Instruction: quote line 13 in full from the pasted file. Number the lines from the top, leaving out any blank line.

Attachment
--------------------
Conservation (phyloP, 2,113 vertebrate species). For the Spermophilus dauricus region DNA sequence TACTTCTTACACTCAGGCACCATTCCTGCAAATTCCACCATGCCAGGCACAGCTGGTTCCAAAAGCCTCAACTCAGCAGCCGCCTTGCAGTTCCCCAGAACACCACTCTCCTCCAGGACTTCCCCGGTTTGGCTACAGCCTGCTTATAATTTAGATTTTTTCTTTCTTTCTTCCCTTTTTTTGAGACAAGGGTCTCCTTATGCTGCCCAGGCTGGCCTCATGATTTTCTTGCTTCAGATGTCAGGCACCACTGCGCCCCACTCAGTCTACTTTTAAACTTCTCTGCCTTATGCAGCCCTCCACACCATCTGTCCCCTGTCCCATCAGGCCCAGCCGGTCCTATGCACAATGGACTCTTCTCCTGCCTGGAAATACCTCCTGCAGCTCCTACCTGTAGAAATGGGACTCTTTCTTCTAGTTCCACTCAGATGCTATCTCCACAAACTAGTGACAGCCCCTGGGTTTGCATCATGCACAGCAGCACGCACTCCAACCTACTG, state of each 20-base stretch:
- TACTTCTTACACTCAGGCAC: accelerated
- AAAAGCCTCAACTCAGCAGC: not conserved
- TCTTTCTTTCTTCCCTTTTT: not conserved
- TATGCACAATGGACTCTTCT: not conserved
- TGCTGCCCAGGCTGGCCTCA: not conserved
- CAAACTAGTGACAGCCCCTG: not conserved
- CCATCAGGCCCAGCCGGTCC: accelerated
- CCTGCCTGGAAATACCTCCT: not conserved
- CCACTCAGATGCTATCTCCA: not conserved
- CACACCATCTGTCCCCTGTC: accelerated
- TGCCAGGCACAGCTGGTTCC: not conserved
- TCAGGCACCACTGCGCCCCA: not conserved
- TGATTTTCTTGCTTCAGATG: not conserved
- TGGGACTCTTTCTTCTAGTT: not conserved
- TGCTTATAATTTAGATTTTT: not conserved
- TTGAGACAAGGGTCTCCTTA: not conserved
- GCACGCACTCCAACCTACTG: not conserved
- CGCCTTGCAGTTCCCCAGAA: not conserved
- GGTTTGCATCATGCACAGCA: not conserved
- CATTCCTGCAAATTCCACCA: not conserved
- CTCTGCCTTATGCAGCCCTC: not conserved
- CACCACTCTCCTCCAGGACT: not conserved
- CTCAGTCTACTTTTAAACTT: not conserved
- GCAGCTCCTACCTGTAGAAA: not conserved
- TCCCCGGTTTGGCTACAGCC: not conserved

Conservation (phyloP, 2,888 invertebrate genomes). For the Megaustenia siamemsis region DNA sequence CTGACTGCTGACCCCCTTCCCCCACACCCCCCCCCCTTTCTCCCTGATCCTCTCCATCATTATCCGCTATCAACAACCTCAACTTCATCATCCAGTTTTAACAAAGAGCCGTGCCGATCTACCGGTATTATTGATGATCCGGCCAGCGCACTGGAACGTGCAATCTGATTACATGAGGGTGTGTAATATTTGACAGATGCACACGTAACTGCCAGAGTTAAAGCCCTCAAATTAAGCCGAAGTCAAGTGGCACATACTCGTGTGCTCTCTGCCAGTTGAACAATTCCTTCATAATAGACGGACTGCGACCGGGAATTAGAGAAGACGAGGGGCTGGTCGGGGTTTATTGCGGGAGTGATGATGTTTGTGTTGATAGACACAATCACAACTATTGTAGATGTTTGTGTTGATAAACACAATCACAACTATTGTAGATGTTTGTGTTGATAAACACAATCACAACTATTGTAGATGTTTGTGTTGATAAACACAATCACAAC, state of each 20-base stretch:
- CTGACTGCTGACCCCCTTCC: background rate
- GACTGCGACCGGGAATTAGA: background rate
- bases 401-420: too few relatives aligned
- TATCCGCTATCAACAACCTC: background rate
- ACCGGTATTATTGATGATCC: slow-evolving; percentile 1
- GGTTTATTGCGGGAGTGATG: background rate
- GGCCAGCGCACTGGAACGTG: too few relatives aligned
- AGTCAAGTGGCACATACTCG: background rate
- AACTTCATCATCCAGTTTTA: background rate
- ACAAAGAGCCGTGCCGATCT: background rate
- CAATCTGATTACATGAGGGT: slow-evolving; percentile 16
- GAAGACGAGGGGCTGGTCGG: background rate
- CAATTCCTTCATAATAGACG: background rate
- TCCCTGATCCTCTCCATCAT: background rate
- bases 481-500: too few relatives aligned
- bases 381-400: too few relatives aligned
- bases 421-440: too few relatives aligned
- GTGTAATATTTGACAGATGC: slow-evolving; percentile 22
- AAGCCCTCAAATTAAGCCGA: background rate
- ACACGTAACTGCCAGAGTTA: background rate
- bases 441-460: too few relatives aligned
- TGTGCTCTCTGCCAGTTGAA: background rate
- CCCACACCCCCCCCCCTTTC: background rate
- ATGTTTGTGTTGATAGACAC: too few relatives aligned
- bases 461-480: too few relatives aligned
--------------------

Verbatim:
- TCAGGCACCACTGCGCCCCA: not conserved